Next week looks set to be data heavy in EMEA and Latam alongside a few central bank minutes
Given the latest decline in the flash manufacturing PMIs in Eurozone and Germany and the somewhat weaker confidence in the Czech industry in May, Czech PMI will most likely finish below the 57 mark.
The second GDP estimate might bring a slightly higher print compared to the flash estimate of 4.5%, as was the case in previous quarters. Most importantly it should confirm strong household consumption and accelerating investments.
Next week our focus will be on the US jobs report, Eurozone inflation and UK consumer credit. But what else will have our attention in developed markets?
High-frequency data suggests that after a respectable 2.3% annualised rate of growth in 1Q18, the US economy is likely to post something around the 3% mark in 2Q18. With inflation picking up – only the core PCE deflator is below the Federal Reserve’s 2% target, this should keep the Fed hiking rates “gradually”, and we certainly look for another 25bp move on 13 June 2018.
However, the market remains split on whether we will get one or two further hikes in the second half of the year. We currently favour two, citing the strong labour market and rising wages, which should be highlighted in this week’s jobs report. Unemployment at 3.9% has only been lower once in the past 48 years, and the lack of available workers is creating bottlenecks in the US economy. This suggests to us that wages will continue to bid higher, translating into rising inflation pressures.
Higher oil prices are also an issue that we will be watching. Gasoline prices are up 50 cents/gallon since the tax cuts equivalent to $900 per household were announced in December. Based on average annual consumption these price rises will cost drivers an extra $350 if maintained, so we see little downside risk to consumer confidence on the back of this. Higher mortgage rates are also a factor that may at the margin weaken sentiment. Nonetheless, it is important to remember that higher oil prices are no longer such an unambiguous negative for the US economy given the fact that the US is now the World’s number one producer. Jobs and investment in the sector are booming.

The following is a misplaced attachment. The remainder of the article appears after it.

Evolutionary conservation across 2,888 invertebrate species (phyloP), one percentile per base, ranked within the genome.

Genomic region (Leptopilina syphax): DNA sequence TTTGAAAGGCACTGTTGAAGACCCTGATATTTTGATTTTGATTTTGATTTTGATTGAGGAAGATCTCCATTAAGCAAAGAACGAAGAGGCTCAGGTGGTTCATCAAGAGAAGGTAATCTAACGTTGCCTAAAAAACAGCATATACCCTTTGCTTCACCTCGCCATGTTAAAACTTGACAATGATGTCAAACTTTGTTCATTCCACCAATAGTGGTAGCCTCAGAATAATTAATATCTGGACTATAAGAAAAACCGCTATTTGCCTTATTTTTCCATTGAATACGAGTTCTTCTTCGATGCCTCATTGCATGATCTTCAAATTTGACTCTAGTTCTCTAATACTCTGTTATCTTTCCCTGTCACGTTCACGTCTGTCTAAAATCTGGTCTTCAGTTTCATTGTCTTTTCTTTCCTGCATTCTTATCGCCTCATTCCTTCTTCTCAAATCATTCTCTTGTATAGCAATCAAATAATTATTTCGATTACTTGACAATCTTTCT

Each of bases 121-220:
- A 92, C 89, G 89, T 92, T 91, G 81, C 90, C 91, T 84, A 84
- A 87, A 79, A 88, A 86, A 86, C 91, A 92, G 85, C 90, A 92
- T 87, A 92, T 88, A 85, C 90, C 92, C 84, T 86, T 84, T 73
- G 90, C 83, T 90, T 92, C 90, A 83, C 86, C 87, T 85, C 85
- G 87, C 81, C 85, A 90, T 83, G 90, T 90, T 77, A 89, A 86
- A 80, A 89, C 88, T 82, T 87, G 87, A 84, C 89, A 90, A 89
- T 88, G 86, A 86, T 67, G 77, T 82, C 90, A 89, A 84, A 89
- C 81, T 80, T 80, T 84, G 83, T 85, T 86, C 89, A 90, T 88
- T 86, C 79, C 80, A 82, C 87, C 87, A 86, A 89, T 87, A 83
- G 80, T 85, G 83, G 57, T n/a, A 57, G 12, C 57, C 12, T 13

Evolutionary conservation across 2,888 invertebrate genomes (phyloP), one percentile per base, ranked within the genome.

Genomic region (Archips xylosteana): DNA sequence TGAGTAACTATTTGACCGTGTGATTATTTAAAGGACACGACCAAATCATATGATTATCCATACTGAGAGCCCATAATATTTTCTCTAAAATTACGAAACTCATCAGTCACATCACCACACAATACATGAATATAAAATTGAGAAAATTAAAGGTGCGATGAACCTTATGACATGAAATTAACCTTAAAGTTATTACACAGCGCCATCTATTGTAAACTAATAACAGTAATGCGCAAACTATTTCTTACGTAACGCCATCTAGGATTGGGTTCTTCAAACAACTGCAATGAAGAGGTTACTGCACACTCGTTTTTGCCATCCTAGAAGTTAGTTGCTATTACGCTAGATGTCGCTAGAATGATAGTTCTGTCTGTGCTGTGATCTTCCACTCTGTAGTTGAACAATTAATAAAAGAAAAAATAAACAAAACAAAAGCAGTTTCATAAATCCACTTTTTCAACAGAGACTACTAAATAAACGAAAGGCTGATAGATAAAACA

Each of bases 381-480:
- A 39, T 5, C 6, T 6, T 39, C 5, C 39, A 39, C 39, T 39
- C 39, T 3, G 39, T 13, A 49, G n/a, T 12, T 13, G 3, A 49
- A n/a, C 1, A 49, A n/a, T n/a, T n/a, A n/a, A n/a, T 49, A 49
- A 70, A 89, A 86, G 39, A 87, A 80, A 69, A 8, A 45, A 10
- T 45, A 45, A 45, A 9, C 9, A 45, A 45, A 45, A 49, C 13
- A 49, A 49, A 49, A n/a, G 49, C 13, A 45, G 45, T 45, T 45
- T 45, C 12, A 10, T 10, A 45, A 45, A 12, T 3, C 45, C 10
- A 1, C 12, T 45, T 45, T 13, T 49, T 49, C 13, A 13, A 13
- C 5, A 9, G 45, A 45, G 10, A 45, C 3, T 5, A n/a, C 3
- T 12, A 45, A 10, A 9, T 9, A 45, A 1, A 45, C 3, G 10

An intensified emerging markets sell-off will keep Asian financial assets under pressure and there is little the region's central banks can do about it
India’s GDP data for the final quarter of FY18 (ended in March 2018) is due on 31 May. The main positive for GDP growth in that quarter was the low base, while monthly indicators point no significant leap from the 7.2% year on year pace recorded in the previous quarter. Slower exports and wider trade deficit will drag GDP growth, while inflation accelerated above 5% to weigh down consumer spending.
However, slightly better industrial production growth informs the same about GDP growth, still supporting the consensus of a 7.3% GDP growth in the last quarter, though not enough to resuscitate investor confidence in the Indian rupee (INR).
The 5% year-to-date INR depreciation against the USD is the most among Asian currencies this year. Unlike its Turkish counterpart, the Indian central bank has no history of thrashing policy measures, as markets set their eyes on the Reserve bank of India (RBI) policy meeting in early June. The recent market rout makes the next RBI decision as good as a coin toss.
Discover what ING analysts are looking for next week in our global economic calendars